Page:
If you're lost and alone, and you're sinking like a stone... you need to follow Young Jeezy's 33 Steps to living the Good Life (and also because Shea Serrano might be the funniest person on the internet, next to Desus and Chuck C. Johnson). Let's get it!
Doc Rivers was asked the other day about who on his roster might make the best coach someday. Click through, because the answer might surpr– ok, he picked Jamal Crawford and J.J. Redick. His rationale?
"There's no way they'd have the tolerance because they were so good," Rivers said. "Like Blake or D.J. or C.P., there's no way, because they see things that no one else could see and that would drive them nuts."
Rivers, who coached the Boston Celtics to a championship in 2008, said he thinks Crawford would make a good choice because of how he studies the game.
"His IQ and knowledge of the game is unbelievable," Rivers said. "I think he would be the guy who no one would think. And he has a great demeanor."
Doc also thinks one of the issues with the bench is the lack of pacing, and Spencer Hawes pointed out that poor defense often contributed to that:
"The second unit has no pace," Coach Doc Rivers said before Tuesday’s practice. "They don’t play with pace. The first unit, for the most part, tries. You keep working on it and trusting it. Pace is not running, it’s movement and quick actions."
"When we play the defense we’re supposed to, that can allow us to get out and run and play with pace and play with space," Hawes said. "When we’re not doing that, it puts a lot more pressure on our offense."
The loss of Darren Collison has definitely been felt by the Clippers. According to Redick, "The guy was an absolute warrior for us last year and was a big reason we won 57 games." His replacement hasn't been nearly as effective, bringing down the lofty reputation of backup point guards of recent memory. Maybe it's got something to do with his relationship with CP3?
Chris Paul said he had an active role in mentoring former Clippers' point guards Collison and Eric Bledsoe. "DC was like my rookie when he came in in New Orleans," Paul said. "Bled, I've known him since he was in high school."
Paul said that his relationship with backup point guard Jordan Farmar, however, is a bit different."Not so much mentoring him, I think we both try to help each other and tell each other what we see and stuff like that," Paul said.
Speaking of relationships, Matt Barnes is making the best of a bad situation in his. While he's still plagued off-the-court with his ongoing separation and taking care of his young twin sons, on the court he's able to escape that and just ball out.
How tough has it been to concentrate on being an NBA professional when you are going through the trials and tribulations of a separation and possible divorce? "Um ... very difficult," he said. "You know, especially when your ex is an attention seeker."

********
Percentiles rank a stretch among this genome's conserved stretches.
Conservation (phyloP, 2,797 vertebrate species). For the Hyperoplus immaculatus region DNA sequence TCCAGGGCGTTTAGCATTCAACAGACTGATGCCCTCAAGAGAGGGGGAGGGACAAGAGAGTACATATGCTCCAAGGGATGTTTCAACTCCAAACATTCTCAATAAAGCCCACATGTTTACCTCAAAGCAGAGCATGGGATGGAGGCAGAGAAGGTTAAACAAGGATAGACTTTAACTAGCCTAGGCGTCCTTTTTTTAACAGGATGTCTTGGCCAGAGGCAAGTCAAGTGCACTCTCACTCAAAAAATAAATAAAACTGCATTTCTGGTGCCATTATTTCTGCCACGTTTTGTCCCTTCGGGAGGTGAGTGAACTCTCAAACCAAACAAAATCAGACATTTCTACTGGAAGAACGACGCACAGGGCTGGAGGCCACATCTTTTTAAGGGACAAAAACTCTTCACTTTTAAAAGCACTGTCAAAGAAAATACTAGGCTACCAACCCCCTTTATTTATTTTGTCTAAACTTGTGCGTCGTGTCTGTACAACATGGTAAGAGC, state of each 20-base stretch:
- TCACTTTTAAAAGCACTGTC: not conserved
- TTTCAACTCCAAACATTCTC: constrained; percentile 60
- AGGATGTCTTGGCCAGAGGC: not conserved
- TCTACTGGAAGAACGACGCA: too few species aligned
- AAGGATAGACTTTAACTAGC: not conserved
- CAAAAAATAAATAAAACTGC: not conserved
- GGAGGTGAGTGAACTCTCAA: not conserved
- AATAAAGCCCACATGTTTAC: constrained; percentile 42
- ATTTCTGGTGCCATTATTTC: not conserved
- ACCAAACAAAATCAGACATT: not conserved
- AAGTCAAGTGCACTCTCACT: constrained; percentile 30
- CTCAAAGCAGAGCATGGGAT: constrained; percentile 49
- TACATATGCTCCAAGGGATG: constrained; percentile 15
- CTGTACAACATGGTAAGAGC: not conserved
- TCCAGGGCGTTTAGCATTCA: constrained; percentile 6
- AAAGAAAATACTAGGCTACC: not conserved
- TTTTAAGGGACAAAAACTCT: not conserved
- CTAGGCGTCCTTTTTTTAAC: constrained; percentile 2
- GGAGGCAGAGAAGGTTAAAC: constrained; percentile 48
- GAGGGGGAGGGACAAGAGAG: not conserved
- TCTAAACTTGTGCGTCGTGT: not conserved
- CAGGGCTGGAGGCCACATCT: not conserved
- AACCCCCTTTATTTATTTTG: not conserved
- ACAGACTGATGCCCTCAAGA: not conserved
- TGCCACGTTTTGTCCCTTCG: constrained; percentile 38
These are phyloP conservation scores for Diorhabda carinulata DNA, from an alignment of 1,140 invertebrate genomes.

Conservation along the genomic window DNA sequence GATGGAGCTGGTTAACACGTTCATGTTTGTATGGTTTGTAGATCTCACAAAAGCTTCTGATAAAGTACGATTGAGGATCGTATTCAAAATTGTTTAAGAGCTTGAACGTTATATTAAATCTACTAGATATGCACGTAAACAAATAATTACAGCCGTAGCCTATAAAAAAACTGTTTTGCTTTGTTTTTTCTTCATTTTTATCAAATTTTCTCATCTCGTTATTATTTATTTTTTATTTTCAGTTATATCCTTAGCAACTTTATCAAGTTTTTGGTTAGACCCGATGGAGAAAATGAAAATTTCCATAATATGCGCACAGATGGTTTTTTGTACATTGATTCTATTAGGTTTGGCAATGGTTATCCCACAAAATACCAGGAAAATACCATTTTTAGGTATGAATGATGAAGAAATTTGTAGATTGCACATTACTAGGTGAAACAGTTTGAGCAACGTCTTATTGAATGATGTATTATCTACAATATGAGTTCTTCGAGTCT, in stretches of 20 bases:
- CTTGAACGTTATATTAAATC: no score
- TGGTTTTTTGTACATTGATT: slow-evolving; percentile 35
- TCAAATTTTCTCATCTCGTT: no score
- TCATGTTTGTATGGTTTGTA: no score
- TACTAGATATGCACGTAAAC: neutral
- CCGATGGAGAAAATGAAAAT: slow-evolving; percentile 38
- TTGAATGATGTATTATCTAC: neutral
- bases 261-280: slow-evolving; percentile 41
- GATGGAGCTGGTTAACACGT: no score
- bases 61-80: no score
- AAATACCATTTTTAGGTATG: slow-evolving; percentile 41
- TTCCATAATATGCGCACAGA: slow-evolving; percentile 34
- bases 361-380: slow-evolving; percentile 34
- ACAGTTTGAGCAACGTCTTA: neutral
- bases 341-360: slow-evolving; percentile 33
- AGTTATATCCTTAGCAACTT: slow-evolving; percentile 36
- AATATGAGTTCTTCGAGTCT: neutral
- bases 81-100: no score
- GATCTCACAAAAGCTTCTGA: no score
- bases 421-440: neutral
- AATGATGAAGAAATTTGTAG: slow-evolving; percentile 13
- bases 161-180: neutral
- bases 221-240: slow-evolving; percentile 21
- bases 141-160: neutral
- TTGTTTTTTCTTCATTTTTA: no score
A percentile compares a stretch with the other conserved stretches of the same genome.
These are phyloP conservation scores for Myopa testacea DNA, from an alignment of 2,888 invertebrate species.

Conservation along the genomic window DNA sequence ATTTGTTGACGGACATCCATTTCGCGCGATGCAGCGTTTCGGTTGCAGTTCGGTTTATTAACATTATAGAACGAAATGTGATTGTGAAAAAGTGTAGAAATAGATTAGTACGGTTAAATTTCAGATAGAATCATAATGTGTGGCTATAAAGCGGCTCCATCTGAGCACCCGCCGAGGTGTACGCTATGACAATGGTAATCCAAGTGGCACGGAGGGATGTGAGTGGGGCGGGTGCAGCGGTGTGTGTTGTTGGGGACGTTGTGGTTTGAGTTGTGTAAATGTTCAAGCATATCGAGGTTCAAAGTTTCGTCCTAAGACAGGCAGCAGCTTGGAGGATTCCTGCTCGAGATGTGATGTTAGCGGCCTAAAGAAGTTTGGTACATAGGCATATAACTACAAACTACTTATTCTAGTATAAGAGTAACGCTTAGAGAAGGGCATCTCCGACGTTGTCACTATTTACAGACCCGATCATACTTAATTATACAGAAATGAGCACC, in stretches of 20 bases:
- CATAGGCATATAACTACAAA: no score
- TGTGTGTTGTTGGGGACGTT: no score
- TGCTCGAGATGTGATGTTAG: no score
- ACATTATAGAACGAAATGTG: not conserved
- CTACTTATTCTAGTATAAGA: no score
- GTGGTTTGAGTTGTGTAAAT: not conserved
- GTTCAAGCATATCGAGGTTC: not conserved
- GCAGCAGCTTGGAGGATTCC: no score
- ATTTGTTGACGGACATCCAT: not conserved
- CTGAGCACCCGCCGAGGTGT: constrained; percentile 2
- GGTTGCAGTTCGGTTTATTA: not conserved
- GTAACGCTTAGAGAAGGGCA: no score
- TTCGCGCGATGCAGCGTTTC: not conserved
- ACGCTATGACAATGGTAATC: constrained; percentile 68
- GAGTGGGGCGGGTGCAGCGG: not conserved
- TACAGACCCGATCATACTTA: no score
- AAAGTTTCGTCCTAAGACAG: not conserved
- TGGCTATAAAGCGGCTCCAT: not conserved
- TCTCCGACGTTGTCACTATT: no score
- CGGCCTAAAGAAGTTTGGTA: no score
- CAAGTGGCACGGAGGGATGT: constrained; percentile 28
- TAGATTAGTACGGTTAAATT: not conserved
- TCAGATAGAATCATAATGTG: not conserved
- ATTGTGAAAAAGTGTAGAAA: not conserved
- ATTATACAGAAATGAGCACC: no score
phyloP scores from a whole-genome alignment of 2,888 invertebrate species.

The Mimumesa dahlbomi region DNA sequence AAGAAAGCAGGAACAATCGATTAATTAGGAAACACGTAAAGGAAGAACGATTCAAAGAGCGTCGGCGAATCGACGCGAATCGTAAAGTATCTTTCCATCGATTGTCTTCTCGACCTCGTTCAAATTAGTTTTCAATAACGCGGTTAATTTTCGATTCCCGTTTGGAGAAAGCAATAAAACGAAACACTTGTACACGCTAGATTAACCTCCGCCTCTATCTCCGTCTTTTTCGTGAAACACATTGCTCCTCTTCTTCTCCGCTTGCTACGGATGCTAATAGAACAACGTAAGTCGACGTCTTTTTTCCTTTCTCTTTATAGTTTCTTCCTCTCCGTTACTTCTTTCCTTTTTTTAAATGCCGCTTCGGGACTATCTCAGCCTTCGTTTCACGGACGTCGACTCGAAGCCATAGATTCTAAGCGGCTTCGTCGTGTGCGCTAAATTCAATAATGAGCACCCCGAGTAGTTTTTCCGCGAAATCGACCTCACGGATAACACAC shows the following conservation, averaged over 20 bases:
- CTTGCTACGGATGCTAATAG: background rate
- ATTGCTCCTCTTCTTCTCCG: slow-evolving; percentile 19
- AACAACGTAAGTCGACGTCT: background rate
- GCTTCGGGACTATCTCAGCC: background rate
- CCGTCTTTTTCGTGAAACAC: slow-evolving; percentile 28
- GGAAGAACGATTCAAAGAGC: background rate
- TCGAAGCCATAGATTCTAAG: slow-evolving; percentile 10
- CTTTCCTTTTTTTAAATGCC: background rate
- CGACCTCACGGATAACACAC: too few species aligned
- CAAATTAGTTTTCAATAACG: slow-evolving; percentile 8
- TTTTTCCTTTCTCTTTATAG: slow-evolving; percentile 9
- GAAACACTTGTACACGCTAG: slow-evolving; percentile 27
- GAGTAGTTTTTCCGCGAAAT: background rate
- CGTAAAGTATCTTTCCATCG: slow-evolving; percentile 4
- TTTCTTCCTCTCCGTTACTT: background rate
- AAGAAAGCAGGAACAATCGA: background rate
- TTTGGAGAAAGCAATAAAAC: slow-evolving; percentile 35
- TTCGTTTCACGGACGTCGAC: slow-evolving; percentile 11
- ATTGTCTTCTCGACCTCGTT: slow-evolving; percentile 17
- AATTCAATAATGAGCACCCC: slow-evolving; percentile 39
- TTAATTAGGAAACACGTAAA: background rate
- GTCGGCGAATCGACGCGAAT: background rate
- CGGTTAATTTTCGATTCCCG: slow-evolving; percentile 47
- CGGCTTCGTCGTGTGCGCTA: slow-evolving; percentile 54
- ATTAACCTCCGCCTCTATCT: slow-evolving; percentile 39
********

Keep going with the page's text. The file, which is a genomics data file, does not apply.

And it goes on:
"I don’t know the off-the-court stuff, you know, I don’t want to get into that. But on the court, I think he’s playing extremely free," Rivers said during the recent homestand. "That’s what we need him to do."
The look on Barnes’ face when discussing the situation tells a story. There’s pain, yet strength. "I’m a father going through a situation, so I just thank my teammates and my coaches for really understanding what I’m going through and working with me through this. And knowing what I’m capable of and believing in me."
One thing’s certain, Barnes has learned a lot about himself during the ordeal. "Just that you’ve gotta stay mentally tough, man," he said. "Everybody goes through it. When I go through it or when we (pro athletes) go through it, it’s on a world stage, especially with my ex being a reality TV star. So just stay mentally strong, making sure my kids are always OK, first and foremost. And then when I have basketball, I have basketball. And then when basketball is done, I focus on the rest of the bull(bleep)."
Playing an ultraconservative style of pick-and-roll defense effectively limits the amount of help the Trail Blazers have to make every possession. What trickles down is that when the ball swings, their defenders have an easier angle and time staying in front of their man. The Blazers rank 29th in Helps per 100 Chances, just in front of the Pelicans, another name on the table above.
Playing a drop-down style of defense on pick-and-rolls doesn't guarantee success, of course. The Pelicans and the Celtics are in the bottom 10 (i.e., fewest) in both Helps per 100 Chances and Hedge%, yet they rank 25th and 13th in defensive efficiency, respectively. However, both are in the top 10 in fewest opponent three-pointers allowed, much like the Blazers were last season. And the Celtics being able to produce a top 10 mark with Jared Sullinger, Kelly Olynyk, and Tyler Zeller on the front line is a positive sign.